Seeking help on our new home

Home improvement Q&A, pictures and news fro Mid Century Modern Homes and Houses(NOT for Real Estate)

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mcmatl
Modern Groupie
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Joined: Sat Oct 11, 2008 9:02 pm
Location: Atlanta, GA

Seeking help on our new home

Postby mcmatl » Fri Oct 24, 2008 7:24 pm

Last edited by mcmatl on Sat Oct 25, 2008 7:42 pm, edited 1 time in total.

robbhouston
Special Secret Modern Agent
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Location: Nashville, TN
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Postby robbhouston » Sat Oct 25, 2008 8:04 am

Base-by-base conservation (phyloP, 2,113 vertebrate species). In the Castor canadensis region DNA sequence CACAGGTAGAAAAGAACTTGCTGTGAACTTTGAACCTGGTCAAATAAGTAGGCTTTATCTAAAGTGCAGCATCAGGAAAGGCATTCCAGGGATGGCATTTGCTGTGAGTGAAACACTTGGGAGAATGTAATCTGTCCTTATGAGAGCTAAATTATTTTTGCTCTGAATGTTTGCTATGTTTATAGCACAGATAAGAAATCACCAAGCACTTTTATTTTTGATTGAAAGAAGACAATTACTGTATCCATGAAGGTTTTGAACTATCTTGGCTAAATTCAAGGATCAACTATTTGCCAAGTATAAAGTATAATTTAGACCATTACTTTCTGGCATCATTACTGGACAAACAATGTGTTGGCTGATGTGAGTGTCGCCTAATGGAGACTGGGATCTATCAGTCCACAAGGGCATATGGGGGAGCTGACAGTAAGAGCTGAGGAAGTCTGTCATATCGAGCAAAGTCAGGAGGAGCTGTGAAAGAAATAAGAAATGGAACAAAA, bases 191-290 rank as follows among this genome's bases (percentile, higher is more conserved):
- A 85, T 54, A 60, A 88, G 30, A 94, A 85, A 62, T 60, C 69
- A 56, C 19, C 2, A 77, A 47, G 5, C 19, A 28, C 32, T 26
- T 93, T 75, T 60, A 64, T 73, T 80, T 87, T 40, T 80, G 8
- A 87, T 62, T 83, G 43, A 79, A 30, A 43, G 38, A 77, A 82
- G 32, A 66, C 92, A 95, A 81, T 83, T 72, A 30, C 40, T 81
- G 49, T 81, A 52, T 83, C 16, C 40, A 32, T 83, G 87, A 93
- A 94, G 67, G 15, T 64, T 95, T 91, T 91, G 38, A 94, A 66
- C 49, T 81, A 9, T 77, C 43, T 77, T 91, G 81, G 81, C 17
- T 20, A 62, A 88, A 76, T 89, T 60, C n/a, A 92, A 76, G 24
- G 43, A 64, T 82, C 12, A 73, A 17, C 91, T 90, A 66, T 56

http://www.nashvillemodern.com
A little website I created to showcase my home and other MCMs in and around the Nashville TN area.

egads
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Postby egads » Sat Oct 25, 2008 12:24 pm

Yes do explain you need and uses for an enclosed carport. Architects call this the "program" In other words the why is always first before the how.

The french doors seem fine. At least thy are single light and not divided light.
Do they open out? I don't even mind the railings. (although they would not meet the current code for keeping kids from climbing through) The place is a little Frank L Wright Usonian rather than purely MCM. That is not a bad thing. It's always best and most successful to go with what a house really is and not try to force a style on it.

mcmatl
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Location: Atlanta, GA

Postby mcmatl » Sat Oct 25, 2008 7:53 pm

Thanks for the quick feedback.